A PENSIONER is demanding recognition for more than 100 forgotten war heroes.
Retired firefighter Walter Holmes has been probing Hyndburn's war casualties between 1914 and 1920 for the past decade.
The 74-year-old, from Accrington, has discovered there are 105 names missing from the borough's war memorials… and he is still counting.
He said: "It is hard to say what drives me, it just has to be done. My interest began when Bill Turner's book about the Accrington Pals came out."
His uncle, who was also called Walter, was a member of the famous Pals regiment and was killed in action in September 1918.
Over the years Walter, whose database contains the names of 13,000 soldiers as well as census results from the 19th century, has clocked up hundreds of miles visiting libraries and the Public Record Office at Kew.
And he has placed the blame for the missing names at the door of Hyndburn Council.
He said: "This needs to be sorted out and it's the council's duty to do so.''
Walter spoke to the Observer after we printed a story about Great Harwood resident George Clark, who is calling for the name of his brother Robert Anthony Clark to be inscribed on the town's memorial.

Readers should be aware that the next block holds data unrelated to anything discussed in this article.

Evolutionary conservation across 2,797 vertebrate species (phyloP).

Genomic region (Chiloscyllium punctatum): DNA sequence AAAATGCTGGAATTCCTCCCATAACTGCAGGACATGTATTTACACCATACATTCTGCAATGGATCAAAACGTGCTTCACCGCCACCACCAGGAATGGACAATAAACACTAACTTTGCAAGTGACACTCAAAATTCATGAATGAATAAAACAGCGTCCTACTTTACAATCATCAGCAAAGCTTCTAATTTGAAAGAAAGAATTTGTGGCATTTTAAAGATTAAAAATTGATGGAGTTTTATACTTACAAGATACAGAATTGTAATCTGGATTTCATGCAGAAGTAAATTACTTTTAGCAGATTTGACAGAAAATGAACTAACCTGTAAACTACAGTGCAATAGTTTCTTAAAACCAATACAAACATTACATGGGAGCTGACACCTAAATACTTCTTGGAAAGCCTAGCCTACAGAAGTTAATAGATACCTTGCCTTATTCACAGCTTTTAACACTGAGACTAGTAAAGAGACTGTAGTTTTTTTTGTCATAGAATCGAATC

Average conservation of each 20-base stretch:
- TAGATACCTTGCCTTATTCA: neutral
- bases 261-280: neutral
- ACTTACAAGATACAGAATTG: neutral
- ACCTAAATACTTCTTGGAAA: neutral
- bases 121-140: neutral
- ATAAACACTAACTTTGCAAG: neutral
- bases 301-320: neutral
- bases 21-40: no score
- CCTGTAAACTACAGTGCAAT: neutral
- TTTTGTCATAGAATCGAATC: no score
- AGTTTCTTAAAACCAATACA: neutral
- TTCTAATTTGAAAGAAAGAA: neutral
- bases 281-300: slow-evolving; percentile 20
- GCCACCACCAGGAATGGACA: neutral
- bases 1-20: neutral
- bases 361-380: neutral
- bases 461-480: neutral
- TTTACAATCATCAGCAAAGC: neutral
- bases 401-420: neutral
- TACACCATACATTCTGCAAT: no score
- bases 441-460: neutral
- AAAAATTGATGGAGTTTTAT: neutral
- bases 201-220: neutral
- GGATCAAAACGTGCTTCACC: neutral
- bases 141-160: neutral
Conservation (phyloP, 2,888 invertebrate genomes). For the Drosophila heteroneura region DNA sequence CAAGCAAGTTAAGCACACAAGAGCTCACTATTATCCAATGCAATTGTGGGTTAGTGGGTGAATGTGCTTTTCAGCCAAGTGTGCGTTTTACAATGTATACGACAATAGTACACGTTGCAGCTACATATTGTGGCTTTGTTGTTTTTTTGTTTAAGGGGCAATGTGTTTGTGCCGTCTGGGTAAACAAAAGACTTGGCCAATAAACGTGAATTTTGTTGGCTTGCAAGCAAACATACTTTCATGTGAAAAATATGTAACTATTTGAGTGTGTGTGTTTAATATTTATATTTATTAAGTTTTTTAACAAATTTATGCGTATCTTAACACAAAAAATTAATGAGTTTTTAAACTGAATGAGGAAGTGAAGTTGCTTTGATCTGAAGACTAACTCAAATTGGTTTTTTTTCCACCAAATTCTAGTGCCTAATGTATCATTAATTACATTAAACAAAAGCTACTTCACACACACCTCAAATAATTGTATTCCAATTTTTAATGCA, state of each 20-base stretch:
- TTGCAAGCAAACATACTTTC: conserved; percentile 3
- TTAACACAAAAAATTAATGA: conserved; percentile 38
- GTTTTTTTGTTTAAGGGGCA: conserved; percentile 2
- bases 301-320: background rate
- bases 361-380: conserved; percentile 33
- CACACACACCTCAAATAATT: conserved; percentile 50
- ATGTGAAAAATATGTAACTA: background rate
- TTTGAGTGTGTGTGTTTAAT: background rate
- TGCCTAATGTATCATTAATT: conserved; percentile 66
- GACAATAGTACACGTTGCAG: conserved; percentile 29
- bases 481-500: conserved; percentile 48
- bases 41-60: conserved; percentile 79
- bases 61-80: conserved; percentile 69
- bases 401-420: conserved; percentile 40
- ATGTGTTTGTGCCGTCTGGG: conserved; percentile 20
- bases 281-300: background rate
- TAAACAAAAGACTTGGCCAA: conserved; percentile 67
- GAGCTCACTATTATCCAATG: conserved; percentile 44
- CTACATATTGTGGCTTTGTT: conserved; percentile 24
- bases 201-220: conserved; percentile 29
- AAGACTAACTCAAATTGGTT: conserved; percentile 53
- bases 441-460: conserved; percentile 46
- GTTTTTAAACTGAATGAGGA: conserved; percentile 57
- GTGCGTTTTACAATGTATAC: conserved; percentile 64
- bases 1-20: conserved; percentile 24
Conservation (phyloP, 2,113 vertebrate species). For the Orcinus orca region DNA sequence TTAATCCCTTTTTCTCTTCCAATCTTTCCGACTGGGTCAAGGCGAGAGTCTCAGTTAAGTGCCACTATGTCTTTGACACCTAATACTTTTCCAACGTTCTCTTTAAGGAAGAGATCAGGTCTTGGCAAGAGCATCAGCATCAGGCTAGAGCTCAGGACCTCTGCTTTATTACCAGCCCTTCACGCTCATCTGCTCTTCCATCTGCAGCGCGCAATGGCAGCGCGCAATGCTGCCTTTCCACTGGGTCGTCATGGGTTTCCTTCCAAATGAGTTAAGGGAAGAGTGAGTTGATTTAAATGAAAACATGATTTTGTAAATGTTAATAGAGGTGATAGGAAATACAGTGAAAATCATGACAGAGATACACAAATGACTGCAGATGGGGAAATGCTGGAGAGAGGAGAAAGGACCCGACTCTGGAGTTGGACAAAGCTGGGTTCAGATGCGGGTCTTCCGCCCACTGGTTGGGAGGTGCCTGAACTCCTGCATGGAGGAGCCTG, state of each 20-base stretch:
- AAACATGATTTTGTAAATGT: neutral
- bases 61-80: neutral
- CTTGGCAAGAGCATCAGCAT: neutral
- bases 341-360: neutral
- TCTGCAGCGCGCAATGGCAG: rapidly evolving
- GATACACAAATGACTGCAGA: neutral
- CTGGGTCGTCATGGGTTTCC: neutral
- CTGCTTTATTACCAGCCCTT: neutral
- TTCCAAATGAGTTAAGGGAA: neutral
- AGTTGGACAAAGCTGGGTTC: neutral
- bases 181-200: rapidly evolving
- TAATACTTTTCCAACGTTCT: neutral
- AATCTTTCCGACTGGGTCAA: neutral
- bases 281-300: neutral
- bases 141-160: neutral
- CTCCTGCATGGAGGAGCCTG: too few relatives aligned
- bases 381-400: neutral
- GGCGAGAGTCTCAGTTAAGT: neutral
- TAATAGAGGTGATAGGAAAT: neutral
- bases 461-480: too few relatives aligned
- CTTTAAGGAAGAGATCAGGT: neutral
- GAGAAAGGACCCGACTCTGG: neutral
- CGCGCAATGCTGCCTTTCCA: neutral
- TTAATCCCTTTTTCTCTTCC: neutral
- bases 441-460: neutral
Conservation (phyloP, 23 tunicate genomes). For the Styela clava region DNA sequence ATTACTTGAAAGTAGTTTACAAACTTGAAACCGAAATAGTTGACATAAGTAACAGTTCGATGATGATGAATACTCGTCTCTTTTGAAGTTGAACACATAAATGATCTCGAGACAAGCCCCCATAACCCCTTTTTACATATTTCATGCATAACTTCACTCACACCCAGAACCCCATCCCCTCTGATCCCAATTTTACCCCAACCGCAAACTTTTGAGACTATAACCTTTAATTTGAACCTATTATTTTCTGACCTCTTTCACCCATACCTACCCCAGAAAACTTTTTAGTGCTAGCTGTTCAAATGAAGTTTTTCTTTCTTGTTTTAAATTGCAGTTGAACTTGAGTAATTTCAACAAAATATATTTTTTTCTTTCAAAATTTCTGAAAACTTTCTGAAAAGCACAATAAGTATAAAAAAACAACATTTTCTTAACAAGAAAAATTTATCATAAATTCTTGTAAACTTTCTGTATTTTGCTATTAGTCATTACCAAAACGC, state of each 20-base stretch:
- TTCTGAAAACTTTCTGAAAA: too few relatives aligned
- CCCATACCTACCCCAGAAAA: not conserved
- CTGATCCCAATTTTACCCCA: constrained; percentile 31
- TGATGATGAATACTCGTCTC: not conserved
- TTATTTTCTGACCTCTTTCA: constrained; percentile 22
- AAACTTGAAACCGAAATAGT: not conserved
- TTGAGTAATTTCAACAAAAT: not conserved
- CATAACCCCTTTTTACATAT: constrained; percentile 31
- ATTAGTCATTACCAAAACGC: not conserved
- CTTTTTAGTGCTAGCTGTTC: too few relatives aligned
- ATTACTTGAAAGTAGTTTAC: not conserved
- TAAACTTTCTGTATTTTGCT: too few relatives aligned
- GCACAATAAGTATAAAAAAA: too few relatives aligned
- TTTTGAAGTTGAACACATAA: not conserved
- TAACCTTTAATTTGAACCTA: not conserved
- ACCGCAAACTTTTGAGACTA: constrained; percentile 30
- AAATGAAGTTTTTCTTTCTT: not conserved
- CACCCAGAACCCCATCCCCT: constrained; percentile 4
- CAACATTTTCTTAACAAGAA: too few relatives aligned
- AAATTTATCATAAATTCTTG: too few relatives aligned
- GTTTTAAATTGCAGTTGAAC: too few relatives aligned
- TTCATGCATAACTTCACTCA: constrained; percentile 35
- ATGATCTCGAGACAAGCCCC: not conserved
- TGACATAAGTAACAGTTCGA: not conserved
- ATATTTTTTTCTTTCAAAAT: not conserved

He was killed in a friendly fire incident during manoeuvres in Korea in 1951.
But Hyndburn Council looks unlikely to carry out the work this financial year because of its cash crisis.
According to Walter's figures, there are a total of 59 soldiers from Accrington missing from the war memorial.
There are also four from Church, four from Clayton, 12 from Great Harwood, two from Huncoat, six from Rishton, and 32 from Oswaldtwistle.
He added: "There could be several reasons why they have been omitted. Lots of people moved from one place to another.''
Hyndburn Council leader Peter Britcliffe said: "We are looking at the names that are missing.
"Once we have done an audit we can get some costings and look at it again. There is an urgent need to update the memorials."